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Sharon Vilsack pulled into a San Clemente strip mall on a recent morning to perform one of Southern California’s most quintessential rituals — picking a pink box of doughnuts to share.

She chose carefully: an old fashioned, plenty of glazed, a few sprinkles, and a puffy maple bar, all tucked neatly into that familiar container that so often blends into the background of daily life here.

“I’m like one of Pavlov’s dogs when I see a pink box,” said Vilsack, 29, outside Rose Donuts & Cafe. “My mouth starts watering because I know what’s inside.”

The pink box is a distinctly regional tradition, one so ingrained it often requires an outsider to notice. The Northeast has Dunkin’ Donuts and its neon orange and pink box. The South has Krispy Kreme and its polka dot box. But come to Los Angeles and it’s the no-frills pink box, with signature grease marks, that commands counter space in our offices, waiting rooms and police stations.

“Any time you see a movie or sitcom set in New York and a pink doughnut box appears, you know it obviously took place in L.A.,” says Peter Yen of Santa Ana Packaging, a local manufacturer of the carnation-pink containers that cost about a dime each.

But unlike New York’s celebrated Grecian coffee cups, the pink box has endured with little fanfare, its origins something of a mystery.

Read the rest of this article at: Los Angeles Times

My Month With Chemtrails Conspiracy Theorists

2010

Standing between beds of golden beets and elephant garlic in the garden of Lincoln Hills, a small organic farm in Placer County, California, Tammi Riedl looks up and points to a stripe of white haze running across a cloudless blue sky.

“See that?” she asks, raising her eyebrows. “What do you think that is?”

I look up. The white stripe looks like a normal contrail of jet engine exhaust to me. But to Tammi, a 54 year-old organic farmer, it’s a “chemtrail”: a toxic cocktail of aluminum, strontium and barium sprayed from planes in a plot to control the weather, the population and our food supply.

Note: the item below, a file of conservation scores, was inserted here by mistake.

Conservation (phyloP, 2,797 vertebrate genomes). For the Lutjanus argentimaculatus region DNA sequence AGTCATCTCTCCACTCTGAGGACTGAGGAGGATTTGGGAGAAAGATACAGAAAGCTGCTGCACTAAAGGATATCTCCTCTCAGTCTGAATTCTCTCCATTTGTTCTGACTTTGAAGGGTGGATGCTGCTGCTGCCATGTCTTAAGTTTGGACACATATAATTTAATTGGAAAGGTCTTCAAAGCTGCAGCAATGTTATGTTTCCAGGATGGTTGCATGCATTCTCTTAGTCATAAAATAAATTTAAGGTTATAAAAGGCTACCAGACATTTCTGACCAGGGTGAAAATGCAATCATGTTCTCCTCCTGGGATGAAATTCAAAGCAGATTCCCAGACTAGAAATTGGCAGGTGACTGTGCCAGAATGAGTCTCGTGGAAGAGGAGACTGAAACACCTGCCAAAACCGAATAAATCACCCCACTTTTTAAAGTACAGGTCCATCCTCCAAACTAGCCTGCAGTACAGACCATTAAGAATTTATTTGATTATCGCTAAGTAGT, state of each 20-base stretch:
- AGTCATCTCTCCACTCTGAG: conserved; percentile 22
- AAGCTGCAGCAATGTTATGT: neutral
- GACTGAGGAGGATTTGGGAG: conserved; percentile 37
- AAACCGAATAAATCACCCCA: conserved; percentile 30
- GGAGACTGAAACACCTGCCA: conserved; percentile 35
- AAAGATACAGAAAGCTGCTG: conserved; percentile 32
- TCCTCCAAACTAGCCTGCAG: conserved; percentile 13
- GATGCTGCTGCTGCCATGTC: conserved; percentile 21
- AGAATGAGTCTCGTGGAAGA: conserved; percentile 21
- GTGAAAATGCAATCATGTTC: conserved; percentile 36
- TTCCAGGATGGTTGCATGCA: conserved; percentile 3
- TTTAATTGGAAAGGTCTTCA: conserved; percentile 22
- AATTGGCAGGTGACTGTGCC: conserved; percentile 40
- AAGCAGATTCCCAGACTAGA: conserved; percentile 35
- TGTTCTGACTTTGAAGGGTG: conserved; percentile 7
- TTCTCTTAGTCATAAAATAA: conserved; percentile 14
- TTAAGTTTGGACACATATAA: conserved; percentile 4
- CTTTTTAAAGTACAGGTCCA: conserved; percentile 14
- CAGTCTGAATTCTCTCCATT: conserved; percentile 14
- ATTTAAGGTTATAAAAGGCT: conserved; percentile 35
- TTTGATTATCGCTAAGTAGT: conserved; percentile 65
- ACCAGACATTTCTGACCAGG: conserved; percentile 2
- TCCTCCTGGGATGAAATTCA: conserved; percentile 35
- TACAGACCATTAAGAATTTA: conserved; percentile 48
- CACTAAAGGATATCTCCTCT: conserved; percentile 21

“See how it dissipates and becomes cloud cover?” she says. “That’s not normal.”

I nod, unsure how to respond to this unexpected declaration, and Tammi resumes demonstrating how to cover crop rows with frost blankets.

For the month of January, in an attempt to escape seasonal and post-election depression, I applied to work as a part-time farmhand at Lincoln Hills in exchange for room and board after spotting the arrangement advertised on the website HelpX.

To someone accustomed to New York City’s mouse-infested apartments, the farm was cartoonishly idyllic: on 10 acres in the Sierra Nevada foothills, sheep graze on blackberry bushes, a baby mule frolics, and free-range chickens pluck worms from compost heaps. But for the residents who subscribe to the chemtrails conspiracy theory, what looks like a perfect bucolic scene feels shrouded in danger.

Tammi and her boyfriend, Rob Neuhauser, are among the estimated 5% of Americans who believe that various global powers, including the US government, run clandestine and harmful chemical-spraying programs.

Versions of the chemtrails (or “covert geoengineering”) theory abound, and Tammi’s goes roughly like this: to mitigate global warming, mysterious airplanes spray chemicals into the atmosphere to form sun-blocking artificial cloud cover. This is done in secret, because these chemicals wreak havoc on environmental and human health, causing “Alzheimer’s, all sorts of brain problems, cancer”, she says.

Despite her adherence to USDA organic guidelines, Tammi fears that the chemical spraying means the produce she sells and donates to the Placer Food Bank isn’t technically organic. “It makes me think, ‘Wow, are we going to have to start growing everything indoors, under tunnels?’” she says. “Because the air is not healthy for crops.”

Read the rest of this article at: The Guardian

P.S. previous articles & more by P.F.M. // Top images: @alicecatherine; @onekingslane; @monalogue